Eviction lawsuit: Ex-college student refuses to leave NYC dorm

KIPS BAY, Manhattan (WABC) -- A New York City college dropout has racked up over $94,000 in bills after refusing to leave her dorm, a lawsuit filed by the school alleges.

Hunter College in Manhattan is taking action in the form of an eviction suit.

Lisa Palmer, a Virginia native according to her Facebook, began living in Hunter's Brookdale Residence Hall in Kips Bay in spring 2016, but immediately lapsed on payments, according to the eviction suit filed in the Manhattan Supreme Court.
Palmer received a 30-day eviction notice in September 2017, telling her to vacate the property by Oct. 31, 2017. Palmer refused, the school said, leading to the lawsuit.

Palmer first found out she would not be able to continue living in student housing after her application for summer housing in 2016 was denied. She was asked to "rectify the situation" by May 6, 2016, according to emails.

Palmer then received another notice that if she did not move out by June 1, she would be charged $150 a day if she remained. Throughout the summer, she received notices letting her know of her owed balance, the lawsuit alleges.

In August, Palmer once again received emails from the student residence officials telling her that her application for fall housing had been denied, and they would continue to charge her $150 a day for remaining.

"This amount will continue to grow as you have not been approved for fall housing accommodations," the letter ends.

In late September, she received another email from the residency office, informing her of the amount she owed and asking her to leave, and a separate letter from an official in the Dean of Student Affairs office requesting she leave immediately.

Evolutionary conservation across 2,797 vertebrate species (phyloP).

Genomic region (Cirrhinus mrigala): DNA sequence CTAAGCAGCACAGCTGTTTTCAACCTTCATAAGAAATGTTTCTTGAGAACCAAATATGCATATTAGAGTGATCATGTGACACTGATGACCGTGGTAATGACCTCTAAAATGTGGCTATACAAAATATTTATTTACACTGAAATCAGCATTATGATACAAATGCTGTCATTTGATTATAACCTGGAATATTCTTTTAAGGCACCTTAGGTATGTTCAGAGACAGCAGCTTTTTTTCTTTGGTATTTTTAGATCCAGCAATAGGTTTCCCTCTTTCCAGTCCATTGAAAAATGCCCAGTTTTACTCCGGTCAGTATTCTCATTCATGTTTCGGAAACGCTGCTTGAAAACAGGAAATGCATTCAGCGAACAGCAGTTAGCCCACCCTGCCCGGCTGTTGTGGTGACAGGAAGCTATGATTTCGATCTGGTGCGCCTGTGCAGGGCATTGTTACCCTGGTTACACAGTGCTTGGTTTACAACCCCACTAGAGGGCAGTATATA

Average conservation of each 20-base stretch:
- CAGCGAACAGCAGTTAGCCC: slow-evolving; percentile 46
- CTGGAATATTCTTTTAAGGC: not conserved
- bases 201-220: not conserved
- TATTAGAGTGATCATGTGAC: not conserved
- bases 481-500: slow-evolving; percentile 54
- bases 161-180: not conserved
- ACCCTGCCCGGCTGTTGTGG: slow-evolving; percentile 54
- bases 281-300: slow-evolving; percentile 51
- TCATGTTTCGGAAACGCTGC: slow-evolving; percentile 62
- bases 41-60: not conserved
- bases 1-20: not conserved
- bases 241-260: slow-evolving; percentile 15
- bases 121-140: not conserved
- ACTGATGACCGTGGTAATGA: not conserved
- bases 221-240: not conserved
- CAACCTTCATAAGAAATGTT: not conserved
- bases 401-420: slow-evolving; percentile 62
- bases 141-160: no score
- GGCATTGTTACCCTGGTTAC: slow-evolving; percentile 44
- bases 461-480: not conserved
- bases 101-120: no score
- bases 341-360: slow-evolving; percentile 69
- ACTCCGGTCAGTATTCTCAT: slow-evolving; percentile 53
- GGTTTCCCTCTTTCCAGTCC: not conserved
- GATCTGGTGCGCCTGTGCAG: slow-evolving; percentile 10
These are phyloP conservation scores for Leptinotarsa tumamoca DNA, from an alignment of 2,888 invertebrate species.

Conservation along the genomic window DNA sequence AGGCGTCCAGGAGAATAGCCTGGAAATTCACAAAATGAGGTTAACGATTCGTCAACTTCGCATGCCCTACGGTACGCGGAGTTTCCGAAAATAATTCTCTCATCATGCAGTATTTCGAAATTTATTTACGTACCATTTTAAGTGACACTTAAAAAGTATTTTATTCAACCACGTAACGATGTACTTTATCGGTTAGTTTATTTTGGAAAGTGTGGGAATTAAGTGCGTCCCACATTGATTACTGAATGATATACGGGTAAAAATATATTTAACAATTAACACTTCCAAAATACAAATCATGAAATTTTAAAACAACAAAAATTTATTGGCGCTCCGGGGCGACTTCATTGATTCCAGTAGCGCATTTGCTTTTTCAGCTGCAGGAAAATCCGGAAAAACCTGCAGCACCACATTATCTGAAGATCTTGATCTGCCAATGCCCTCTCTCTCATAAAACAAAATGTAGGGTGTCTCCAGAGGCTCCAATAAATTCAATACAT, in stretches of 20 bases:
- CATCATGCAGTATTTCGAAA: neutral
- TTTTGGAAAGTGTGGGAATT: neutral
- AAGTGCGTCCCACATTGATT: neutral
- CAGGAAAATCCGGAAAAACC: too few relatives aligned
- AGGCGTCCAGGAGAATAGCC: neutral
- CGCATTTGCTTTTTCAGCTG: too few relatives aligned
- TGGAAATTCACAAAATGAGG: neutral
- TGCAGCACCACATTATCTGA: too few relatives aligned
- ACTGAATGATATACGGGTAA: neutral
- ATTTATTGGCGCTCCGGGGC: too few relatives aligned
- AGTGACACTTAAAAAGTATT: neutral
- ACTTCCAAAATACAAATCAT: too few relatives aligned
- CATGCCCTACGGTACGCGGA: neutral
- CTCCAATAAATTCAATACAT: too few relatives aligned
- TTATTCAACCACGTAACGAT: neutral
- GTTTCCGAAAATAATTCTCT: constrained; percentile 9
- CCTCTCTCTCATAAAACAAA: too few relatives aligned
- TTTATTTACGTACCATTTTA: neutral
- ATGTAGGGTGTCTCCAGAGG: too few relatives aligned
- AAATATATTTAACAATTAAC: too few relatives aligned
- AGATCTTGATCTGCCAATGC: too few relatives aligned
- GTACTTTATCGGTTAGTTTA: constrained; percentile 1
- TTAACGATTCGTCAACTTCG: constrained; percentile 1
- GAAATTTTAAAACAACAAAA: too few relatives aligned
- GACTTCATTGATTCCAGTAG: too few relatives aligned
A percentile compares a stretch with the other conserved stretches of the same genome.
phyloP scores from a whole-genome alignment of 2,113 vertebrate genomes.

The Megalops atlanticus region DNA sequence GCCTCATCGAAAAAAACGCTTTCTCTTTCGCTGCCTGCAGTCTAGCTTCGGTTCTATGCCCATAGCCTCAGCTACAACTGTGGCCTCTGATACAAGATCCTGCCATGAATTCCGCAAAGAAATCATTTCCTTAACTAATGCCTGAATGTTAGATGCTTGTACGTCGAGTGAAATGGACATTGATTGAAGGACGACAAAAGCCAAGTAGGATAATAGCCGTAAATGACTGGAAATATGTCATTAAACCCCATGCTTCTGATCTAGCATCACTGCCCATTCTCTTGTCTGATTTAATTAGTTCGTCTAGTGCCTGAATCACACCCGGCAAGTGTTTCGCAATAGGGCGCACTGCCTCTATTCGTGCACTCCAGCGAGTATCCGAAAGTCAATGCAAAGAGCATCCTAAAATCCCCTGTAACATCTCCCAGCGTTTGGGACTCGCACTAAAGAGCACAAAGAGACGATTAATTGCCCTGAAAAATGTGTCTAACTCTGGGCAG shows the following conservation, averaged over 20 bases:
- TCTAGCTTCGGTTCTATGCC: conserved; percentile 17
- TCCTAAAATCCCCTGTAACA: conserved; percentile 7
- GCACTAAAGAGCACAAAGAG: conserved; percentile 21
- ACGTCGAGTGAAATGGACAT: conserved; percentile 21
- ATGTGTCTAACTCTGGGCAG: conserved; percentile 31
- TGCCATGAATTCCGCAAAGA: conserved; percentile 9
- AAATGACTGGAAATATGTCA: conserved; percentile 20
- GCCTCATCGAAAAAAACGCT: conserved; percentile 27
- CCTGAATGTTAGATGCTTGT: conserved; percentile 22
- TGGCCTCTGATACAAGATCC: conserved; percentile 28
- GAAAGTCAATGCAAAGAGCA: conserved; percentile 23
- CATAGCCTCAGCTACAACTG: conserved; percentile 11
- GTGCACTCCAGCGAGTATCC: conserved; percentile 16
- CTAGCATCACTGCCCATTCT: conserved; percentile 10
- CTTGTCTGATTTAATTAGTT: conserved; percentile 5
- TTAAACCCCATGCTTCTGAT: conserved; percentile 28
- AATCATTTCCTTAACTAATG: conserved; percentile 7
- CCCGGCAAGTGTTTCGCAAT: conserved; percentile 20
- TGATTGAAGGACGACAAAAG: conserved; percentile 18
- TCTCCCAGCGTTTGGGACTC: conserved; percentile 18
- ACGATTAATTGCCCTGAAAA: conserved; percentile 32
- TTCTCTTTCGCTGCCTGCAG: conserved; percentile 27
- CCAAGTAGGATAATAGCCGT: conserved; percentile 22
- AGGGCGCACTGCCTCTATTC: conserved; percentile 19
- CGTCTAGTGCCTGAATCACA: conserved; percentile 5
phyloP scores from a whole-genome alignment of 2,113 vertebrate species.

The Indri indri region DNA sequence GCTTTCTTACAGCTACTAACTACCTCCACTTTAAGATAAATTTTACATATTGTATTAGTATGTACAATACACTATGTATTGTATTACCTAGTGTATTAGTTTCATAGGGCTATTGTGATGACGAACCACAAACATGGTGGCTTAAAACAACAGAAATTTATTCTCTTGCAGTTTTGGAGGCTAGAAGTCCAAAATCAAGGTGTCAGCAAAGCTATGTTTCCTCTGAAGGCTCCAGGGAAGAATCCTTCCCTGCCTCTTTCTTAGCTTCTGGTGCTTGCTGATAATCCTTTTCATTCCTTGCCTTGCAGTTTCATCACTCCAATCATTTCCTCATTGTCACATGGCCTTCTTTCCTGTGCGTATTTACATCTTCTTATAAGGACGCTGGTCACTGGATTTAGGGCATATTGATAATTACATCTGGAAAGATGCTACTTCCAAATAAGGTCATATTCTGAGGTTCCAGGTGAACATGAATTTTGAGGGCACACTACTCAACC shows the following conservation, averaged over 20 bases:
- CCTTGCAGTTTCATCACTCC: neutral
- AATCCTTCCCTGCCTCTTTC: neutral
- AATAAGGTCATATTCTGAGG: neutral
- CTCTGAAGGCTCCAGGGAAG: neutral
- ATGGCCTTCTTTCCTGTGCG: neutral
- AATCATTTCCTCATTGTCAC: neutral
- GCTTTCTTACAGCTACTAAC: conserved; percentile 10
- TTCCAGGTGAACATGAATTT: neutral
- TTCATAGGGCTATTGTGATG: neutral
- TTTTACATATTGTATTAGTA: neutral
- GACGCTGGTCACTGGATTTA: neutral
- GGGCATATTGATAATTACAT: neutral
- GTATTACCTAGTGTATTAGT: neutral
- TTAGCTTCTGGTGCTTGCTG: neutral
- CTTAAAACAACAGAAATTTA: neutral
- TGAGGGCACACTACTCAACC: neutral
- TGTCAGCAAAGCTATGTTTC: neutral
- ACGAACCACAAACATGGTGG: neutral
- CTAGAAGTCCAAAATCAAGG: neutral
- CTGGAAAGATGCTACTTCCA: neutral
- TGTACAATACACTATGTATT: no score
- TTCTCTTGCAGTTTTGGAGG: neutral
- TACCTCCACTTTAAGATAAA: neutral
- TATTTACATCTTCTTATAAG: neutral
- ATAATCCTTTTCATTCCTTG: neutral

The email refers to a meeting held earlier in the month, in which the official says she told Palmer "there may be funding to support your housing expenses if you were able to make a significant payment towards your then current debt."

In October, Palmer was asked to submit a payment plan for the owed debts, but according to a follow-up email, she never responded. No other emails after this date were available.

In Jan. 2018 the suit states that Palmer demanded the residency office issue her a "residence identification card" despite her no longer being a student at Hunter.

A hearing date has not been set.

"Hunter College cannot comment on pending litigation," said a Hunter College spokesperson.

Palmer has not responded to a request for comment.

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